As detailed below, the obligations imposed by the LkSG differ according to the tiers. However, the law requires a substantial rather than just a formal analysis. Bad faith contractual arrangements that aim at circumventing the LkSG by artificially constructing more indirect contractual relationships, thereby rendering all suppliers (only) intermediate/Tier 2 suppliers and limiting LkSG due diligence obligations will be disregarded (§ 5(1), 7(1) LkSG).

On the Tier 0 level, the company is subject to the strictest obligations. The LkSG assumes that within its own sphere of influence, the company has the most control and must therefore bear the most responsibility. If, on the other hand, (potential) violations of human rights or environmental protections are located at the far end of the supply chain, the company has less control, which is taken into account in the strictness of the statutory obligations. The obligations, which are therefore somewhat staggered depending on the levels/Tiers described above, can be structured into separate categories:

a. Risk management

Risk management measures must be implemented in all relevant business procedures (§ 4 LkSG). In particular, responsibility and accountability for risk management must be clearly defined, including by the designation of a human rights officer.

Consequently, corporate regulations may need to be reviewed and amended to implement new reporting obligations and allow the human rights officer to adequately perform their role.

b. Risk detection

The company must conduct a risk analysis to determine the type and degree of risk of human rights and environmental violations that exist in its operations and supply chain (§ 5 LkSG). This analysis must be conducted at least annually and generally includes at least a mapping of all relevant supply relationships, a risk determination on the basis of both abstract and concrete criteria (abstract: countries, sectors etc.; concrete: individual supplier reputation, due diligence result and performance). The results of the analysis must be communicated to the relevant decision-makers, e.g. the board of management or head of procurement.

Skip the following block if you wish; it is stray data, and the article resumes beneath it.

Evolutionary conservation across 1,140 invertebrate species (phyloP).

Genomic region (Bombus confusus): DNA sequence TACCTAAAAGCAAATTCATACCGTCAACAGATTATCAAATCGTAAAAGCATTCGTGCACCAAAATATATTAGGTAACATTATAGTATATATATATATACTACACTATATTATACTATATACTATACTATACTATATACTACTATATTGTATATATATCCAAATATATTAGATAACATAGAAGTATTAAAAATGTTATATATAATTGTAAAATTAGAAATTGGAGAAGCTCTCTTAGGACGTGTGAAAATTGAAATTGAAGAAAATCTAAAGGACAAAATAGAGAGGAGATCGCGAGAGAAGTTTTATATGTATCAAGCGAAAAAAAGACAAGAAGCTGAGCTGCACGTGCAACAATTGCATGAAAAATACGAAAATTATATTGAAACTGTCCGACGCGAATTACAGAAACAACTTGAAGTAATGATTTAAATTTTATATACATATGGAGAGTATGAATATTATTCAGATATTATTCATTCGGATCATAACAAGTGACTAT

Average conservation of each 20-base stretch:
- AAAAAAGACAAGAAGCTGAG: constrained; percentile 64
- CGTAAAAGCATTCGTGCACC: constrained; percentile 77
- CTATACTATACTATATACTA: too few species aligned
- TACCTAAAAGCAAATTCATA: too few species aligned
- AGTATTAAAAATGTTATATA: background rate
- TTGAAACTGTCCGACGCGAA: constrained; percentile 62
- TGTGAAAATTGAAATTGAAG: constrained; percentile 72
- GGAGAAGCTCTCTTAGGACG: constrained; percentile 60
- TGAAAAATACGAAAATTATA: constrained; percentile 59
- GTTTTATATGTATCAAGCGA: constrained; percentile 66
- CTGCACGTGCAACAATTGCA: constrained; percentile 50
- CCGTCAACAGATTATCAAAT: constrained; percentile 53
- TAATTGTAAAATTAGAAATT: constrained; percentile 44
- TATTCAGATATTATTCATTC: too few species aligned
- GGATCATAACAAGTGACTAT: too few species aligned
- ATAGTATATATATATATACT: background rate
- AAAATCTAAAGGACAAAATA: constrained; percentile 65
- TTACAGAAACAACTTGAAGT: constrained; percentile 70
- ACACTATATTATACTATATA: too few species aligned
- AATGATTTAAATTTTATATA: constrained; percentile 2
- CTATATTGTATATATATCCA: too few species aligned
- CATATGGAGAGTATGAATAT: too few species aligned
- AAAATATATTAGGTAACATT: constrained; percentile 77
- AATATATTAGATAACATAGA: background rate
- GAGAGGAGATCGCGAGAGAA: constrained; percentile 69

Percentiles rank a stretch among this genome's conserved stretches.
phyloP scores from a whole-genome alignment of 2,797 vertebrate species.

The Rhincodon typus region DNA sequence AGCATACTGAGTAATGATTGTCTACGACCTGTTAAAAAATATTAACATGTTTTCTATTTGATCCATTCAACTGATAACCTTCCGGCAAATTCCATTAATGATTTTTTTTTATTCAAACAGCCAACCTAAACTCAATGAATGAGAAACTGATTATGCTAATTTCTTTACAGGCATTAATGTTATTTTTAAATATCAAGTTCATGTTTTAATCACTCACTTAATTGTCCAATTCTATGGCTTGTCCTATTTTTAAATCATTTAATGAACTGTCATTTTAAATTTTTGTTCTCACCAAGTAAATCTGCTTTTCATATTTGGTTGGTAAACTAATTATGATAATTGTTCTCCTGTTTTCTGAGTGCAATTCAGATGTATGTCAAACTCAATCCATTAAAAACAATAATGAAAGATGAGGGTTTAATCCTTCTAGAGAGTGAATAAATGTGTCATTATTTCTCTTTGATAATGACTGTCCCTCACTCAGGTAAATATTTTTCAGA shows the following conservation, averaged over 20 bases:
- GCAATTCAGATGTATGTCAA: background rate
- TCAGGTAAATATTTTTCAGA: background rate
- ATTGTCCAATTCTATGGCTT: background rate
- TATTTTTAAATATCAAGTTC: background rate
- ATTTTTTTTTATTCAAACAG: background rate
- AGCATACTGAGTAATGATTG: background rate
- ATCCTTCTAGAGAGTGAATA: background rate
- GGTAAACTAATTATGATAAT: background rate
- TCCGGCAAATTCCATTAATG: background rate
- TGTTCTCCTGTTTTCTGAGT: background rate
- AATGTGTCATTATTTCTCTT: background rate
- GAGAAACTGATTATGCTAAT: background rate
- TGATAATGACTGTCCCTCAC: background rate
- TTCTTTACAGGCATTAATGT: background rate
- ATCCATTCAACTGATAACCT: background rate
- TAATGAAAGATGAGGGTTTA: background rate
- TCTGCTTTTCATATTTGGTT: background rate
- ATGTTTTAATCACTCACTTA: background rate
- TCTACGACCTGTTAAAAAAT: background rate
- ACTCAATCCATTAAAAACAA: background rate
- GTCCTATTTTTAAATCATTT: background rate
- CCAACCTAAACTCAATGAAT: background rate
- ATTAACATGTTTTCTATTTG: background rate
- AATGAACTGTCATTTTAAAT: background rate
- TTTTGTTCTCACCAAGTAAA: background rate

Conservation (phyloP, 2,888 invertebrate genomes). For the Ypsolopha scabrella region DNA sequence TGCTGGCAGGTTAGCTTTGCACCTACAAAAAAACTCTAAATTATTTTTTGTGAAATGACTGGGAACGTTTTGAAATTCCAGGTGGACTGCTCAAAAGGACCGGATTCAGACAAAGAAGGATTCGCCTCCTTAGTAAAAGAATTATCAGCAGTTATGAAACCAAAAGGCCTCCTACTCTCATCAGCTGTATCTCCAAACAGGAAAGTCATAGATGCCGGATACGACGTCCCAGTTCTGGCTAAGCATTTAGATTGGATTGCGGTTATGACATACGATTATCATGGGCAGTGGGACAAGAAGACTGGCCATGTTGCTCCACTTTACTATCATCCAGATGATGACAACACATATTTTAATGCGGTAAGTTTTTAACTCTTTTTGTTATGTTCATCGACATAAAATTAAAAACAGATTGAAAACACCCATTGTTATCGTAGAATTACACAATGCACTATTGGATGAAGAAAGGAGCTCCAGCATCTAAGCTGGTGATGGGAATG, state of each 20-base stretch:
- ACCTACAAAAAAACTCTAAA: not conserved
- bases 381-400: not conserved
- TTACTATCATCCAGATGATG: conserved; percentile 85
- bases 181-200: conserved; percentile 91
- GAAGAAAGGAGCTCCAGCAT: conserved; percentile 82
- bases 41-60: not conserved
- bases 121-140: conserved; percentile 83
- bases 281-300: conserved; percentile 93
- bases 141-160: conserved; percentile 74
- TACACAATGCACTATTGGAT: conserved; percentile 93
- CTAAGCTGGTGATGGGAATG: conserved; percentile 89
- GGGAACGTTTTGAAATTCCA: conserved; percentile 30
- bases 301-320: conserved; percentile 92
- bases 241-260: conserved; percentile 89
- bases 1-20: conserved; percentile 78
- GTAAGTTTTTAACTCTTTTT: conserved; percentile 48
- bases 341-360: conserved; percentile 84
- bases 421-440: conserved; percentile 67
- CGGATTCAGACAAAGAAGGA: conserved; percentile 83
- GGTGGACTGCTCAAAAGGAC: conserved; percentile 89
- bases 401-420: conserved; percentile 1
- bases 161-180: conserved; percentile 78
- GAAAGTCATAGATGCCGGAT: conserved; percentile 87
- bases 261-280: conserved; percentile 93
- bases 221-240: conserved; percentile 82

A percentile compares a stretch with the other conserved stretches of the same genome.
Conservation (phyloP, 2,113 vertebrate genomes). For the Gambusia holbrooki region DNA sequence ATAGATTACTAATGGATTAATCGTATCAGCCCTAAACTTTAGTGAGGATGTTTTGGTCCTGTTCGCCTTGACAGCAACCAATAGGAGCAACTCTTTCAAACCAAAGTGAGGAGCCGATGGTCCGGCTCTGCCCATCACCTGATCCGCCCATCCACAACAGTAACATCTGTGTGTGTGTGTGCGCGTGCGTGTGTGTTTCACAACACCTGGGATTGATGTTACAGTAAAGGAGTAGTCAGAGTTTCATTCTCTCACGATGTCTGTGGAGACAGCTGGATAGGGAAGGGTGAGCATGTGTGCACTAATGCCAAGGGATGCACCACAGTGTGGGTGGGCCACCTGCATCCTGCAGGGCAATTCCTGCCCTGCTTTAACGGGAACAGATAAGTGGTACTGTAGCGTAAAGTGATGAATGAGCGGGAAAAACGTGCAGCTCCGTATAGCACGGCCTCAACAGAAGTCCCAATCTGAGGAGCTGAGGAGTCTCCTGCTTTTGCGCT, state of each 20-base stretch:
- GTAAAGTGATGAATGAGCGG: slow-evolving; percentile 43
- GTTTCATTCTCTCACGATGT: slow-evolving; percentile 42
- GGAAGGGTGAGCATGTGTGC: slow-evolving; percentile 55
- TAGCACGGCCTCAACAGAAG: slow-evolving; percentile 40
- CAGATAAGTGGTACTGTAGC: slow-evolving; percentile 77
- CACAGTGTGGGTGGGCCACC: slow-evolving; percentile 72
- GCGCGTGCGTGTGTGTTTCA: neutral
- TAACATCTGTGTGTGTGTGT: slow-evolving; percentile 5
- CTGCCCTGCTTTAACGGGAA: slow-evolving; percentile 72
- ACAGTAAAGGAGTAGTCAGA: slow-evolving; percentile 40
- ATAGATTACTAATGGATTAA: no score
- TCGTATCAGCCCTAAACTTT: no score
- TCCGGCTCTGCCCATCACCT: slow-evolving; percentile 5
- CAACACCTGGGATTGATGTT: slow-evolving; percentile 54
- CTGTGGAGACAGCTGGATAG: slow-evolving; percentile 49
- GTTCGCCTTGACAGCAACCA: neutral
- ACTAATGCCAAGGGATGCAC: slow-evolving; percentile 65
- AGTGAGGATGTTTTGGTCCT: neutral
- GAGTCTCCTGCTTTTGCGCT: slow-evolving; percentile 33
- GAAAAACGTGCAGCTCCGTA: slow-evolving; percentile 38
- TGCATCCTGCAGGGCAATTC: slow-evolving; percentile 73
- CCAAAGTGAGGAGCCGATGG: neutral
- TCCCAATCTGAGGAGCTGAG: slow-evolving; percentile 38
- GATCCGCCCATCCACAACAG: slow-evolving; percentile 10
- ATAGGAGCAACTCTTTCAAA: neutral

Moreover, the company must implement a complaint procedure (Beschwerdeverfahren – § 8 LkSG). Similar to a whistleblowing system as a system for employees, the complaint procedure must enable internal and external complainants to bring risks and violations in connection with human rights and environmental protections to the attention of the company. The company must publish the basic rules governing the complaint procedure and ensure that the procedure is easily accessible. Complaints must be treated confidentially and good faith complainants must be protected from retaliation. At least annually, the company must audit the effectiveness of its complaint procedure.

Companies with pre-existing whistleblowing systems should take particular care to seamlessly integrate the existing system with the new complaint procedure.

c. Risk prevention and mitigation

The LkSG requires companies to take various risk prevention and mitigation measures (§ 6 LkSG). As a baseline, company top management must issue a basic strategy regarding human rights compliance.

While companies can take their pre-existing Codes of Conduct as a foundation for the LkSG compliance strategy, the latter will require a lot more detail. In particular, it should include a description of the compliance mechanisms as required under the LkSG, the human rights and environmental risks relevant to the company, and management`s expectations regarding the behavior of employees and suppliers in this regard.

Moreover, the company must take measures to implement these expectations, in particular by obtaining contractual warranties, conducting trainings and including auditing and control mechanisms in supply agreements. Employment agreements may also need to be amended.